- A check of the mortgage insurers the morning after the FHFA released the proposed Private Mortgage Insurer Eligibility Requirements (PMIERs) finds Radian (RDN) lower by 2.8%, MGIC (MTG) by 2.6%, and no action in Genworth (GNW), Essent Group (ESNT), and NMI Holdings (NMIH). The revised PMIERs would require higher capital standards on the mortgage insurers Fannie Mae (FNMA) and Freddie Mac (FMCC) do business with.
- The new rules are open for comment until September 8, and Radian expects to give the FHFA an earful, including noting the new capital requirements "are more onerous than the company's historical default experience suggests would be needed to withstand a severe stress event." The proposed PMIERs, says Radian, are also not consistent with the FHFA's goal of expanding access to mortgage credit by boosting the role of private capital in the mortgage market.
- Radian also notes it is likely to be January 2017 before compliance with any new rules would be required.
Tue, Jul. 1, 10:39 AM
- Noting some nonbank servicers use short-term funding to buy MSRs which may only pay off after a lot of long-term work the Office of Inspector General says the practice can jeopardize not just the companies' operations, but also Fannie Mae (FNMA) and Freddie Mac (FMCC) which guarantee the loans.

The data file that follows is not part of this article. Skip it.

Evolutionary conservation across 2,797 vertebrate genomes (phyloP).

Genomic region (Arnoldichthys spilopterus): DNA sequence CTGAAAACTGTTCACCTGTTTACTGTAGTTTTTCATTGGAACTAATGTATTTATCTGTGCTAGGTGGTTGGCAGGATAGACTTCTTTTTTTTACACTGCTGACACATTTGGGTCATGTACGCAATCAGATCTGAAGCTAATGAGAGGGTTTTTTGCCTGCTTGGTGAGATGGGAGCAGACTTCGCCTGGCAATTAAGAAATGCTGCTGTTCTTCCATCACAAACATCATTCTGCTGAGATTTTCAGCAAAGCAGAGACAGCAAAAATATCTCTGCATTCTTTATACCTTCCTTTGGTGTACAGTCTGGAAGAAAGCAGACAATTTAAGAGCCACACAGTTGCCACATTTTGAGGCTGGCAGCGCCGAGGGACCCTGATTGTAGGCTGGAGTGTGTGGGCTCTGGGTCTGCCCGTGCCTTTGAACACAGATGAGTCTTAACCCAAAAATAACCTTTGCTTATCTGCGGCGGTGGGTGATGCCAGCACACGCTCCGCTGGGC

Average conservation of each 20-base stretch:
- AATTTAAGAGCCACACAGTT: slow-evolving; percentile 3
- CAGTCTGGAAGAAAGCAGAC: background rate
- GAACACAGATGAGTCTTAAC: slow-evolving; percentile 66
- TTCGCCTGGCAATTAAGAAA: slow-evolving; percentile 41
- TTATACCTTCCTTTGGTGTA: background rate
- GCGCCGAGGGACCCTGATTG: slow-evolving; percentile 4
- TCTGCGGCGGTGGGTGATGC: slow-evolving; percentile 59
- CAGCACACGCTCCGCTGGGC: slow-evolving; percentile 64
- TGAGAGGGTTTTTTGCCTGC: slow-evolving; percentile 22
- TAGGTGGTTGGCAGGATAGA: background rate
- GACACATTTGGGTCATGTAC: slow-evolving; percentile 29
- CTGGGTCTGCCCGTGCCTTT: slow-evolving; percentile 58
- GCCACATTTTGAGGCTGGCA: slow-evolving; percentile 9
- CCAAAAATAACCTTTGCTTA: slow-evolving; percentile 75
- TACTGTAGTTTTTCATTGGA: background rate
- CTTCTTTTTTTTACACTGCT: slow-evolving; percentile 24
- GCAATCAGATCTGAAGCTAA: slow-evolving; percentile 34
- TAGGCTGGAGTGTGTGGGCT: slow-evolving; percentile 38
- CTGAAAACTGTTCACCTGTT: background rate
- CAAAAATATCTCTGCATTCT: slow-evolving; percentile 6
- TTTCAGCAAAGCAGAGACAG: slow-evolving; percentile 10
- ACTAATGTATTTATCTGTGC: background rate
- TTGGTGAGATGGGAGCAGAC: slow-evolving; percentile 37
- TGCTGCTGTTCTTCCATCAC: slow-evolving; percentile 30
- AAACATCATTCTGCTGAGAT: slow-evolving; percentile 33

- The report notes nonbank servicers held 17% of he MSR market at the end of 2013, up from 9% a year earlier, and the boosted share is testing their ability to handle the loans. No particular servicer is named in the report, but those in the industry include Ocwen (OCN -1.9%), Nationstar (NSM -2.6%), Walter Investment (WAC -0.8%), New Residential (NRZ +0.3%), Home Loan Serviing (HLSS +0.9%), and PennyMac Financial Services (PFSI +0.5%).
- The report cites one example in which the GSEs found a servicer didn't have sufficient infrastructure to manage its MSRs and also breached minimum capital requirements.
- NY's Ben Lawsky, of course, has put the kibbosh on transfers of servicing rights from the banks to the nonbank players until his concerns over servicing practices are satisfied.
Fri, Jun. 20, 2:00 AM
- Royal Bank of Scotland (RBS) will pay $99.5M to settle a lawsuit which accused the bank of selling sour mortgages to Freddie Mac (FMCC). The case is one of two lawsuits filed by the Federal Housing Finance Agency against RBS.
- This also marks the 15th mortgage security settlement since 2011 won by the FHFA, on behalf of Fannie Mae (FNMA) and Freddie Mac.
Fri, Jun. 13, 3:55 PM
- “Even if truly rehabilitating the GSEs were possible, recapitalizing them adequately would take at least twenty years,” says Mary Miller, Treasury's undersecretary for domestic finance. “During these 20 years, the taxpayer would remain at risk of having to bailout the GSEs during another downturn."
- Calling the current system - where the majority of housing credit is backstopped by taxpayers - "unacceptable" and "an unsound business model," Miller reiterates the administration's position that Fannie (FNMA -1.4%) and Freddie (FMCC -1.9%) be wound down. "Only legislation can protect taxpayers by responsibly winding down the GSEs and replacing them with a system where a government guarantee is transparent and explicitly priced.”
Mon, Jun. 9, 12:58 PM